Choosing an Internet Service Provider


Several different kinds of businesses offer Internet connections, including large companies with access points in many cities, smaller local or regional Internet service providers, and online information services that provide TCP/IP connections to the Internet along with their own proprietary information sources (I'm talking about AOL here, of course).

You might notice that Windows XP comes with pre-installed software to use Microsoft's MSN service. The New Connection Wizard (which we'll discuss below) may try to steer you to an ISP that paid Microsoft to be listed. And, your computer reseller may have installed icons for other preferred services. Remember, you don't have to use any of these providers. Windows has all the software it needs to connect to any ISP except AOL, and AOL is easy to add on, if that's the way you want to go. (Getting their software is certainly no problem. If you're like me, you probably have at least 50 AOL CDs laying around. They come in magazines, newspapers, take-out pizzas…) Do your own research to find the best fit for you.

The following are a few points to consider in choosing an ISP:

  • Does the ISP offer the connection technology you want?

  • Can you have multiple email accounts for family members or employees? If so, how many?

  • Does the ISP provide you with a news server so you can interact with Internet newsgroups?

    To learn more about Newsgroups, What is the charge for connect time? Some ISPs offer unlimited usage per day. Others charge by the hour or have a limit on continuous connect time.

  • Does the ISP have local (that is, free) phone numbers in the areas you live, work, and visit? If not, factor in the toll charges when you're comparing prices.

  • Can you get a discount by signing up for a year or longer term contract?

If you have access to the Web, try checking the page www.thelist.com. You'll learn a lot about comparative pricing and features offered by ISPs, along with links to their pages for opening an account. Another good site is www.boardwatch.com.

Finally, you should know that there some ISPs that give you free dial-up Internet access. These providers install software on your computer that displays a small window of advertising the entire time you're connected. If you're pinching pennies, this isn't a terrible way to go. You might check out http://www.freedomlist.com/ for a list of free (and cheap) ISPs in your area.

TIP

In my opinion, getting good customer service is more important than saving a few dollars a month. As you narrow down your list of potential ISPs, call their customer support telephone number and see how long it takes to get to talk to a human being. This experience can be very illuminating.


Travel Considerations

If you're a frequent traveler and have a laptop or other device with which you want to connect to the Internet while on the road, remember that broadband service is wired into place. In other words it doesn't provide for access when you travel or roam about town unlike many national dial-up ISPs that offer roaming. However, some broadband ISPs include a standard modem dial-up account at no extra charge just to compensate for this factor.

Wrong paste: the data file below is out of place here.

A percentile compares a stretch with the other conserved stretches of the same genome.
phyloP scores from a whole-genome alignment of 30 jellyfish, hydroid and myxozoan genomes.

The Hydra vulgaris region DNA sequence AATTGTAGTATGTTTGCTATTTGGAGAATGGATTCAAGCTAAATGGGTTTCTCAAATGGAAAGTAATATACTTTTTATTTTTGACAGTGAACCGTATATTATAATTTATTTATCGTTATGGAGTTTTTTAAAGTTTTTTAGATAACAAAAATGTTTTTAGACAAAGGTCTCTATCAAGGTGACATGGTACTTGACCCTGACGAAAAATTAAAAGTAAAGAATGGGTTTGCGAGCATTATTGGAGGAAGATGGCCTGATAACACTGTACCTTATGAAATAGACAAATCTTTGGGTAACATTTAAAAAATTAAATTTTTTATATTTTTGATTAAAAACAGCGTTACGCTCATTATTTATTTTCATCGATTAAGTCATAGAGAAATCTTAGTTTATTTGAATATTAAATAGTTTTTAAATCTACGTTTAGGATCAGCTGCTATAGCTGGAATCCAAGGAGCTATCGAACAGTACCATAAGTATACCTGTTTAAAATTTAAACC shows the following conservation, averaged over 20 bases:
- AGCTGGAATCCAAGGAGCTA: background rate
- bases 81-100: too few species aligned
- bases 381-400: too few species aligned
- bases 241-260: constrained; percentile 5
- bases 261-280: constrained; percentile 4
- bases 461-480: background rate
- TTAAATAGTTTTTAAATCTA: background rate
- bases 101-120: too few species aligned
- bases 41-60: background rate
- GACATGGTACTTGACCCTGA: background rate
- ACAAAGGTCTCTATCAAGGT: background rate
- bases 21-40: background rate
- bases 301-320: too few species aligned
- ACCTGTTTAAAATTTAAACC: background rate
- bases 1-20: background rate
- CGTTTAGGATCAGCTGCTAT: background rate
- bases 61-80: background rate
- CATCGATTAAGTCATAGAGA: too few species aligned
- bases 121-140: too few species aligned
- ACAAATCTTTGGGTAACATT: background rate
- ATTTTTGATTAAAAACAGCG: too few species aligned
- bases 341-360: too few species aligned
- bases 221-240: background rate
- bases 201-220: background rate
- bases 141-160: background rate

If you want Internet connectivity when you travel, consider these options:

  • For occasional or personal travel, you can forgo national access. Just find an Internet cafe or get Internet access at your hotel. Wireless hot-spots are appearing everywhere, so you might do well just to buy a Wireless network adapter.

  • If you want to use your own computer for occasional travel, you can always place a long-distance call to your own ISP. Subtract the cost from the money you might save using a less expensive local ISP, versus the higher prices of a national ISP, to see which solution would be best.

  • If you travel frequently, choose a national ISP with local access numbers in the places you visit frequently or toll-free access with an acceptable surcharge.

At the end of this chapter, I'll give you some advice about getting Internet access while traveling overseas.

AOL

If you're a current dial-up AOL user you know how painfully slow it is at accessing non-AOL Internet Web sites (or maybe you don'tmaybe you think everyone suffers this way!). You should know that you can get a fast broadband connection or even standard dial-up service, which gives you fast Internet access, and still allows for use of AOL for email and their exclusive content.

Relying on the New Connection Wizard

Windows XP includes a wizard application that can connect via modem to a toll-free line operated by Microsoft, offer you a choice of ISPs, and sign you up for service, without your having to lift much more than a finger.

Before you let the wizard narrow the range of choices for you, remember that its range of choices is narrow to begin with. You'll probably want to do some research on your own. Then you can use the wizard to see if it recommends your ultimate choice. If it does, you can let it help you set up the account.



Special Edition Using Microsoft Windows XP Professional
Special Edition Using Microsoft Windows XP Professional (3rd Edition)
ISBN: 0789732807
EAN: 2147483647
Year: 2003
Pages: 450

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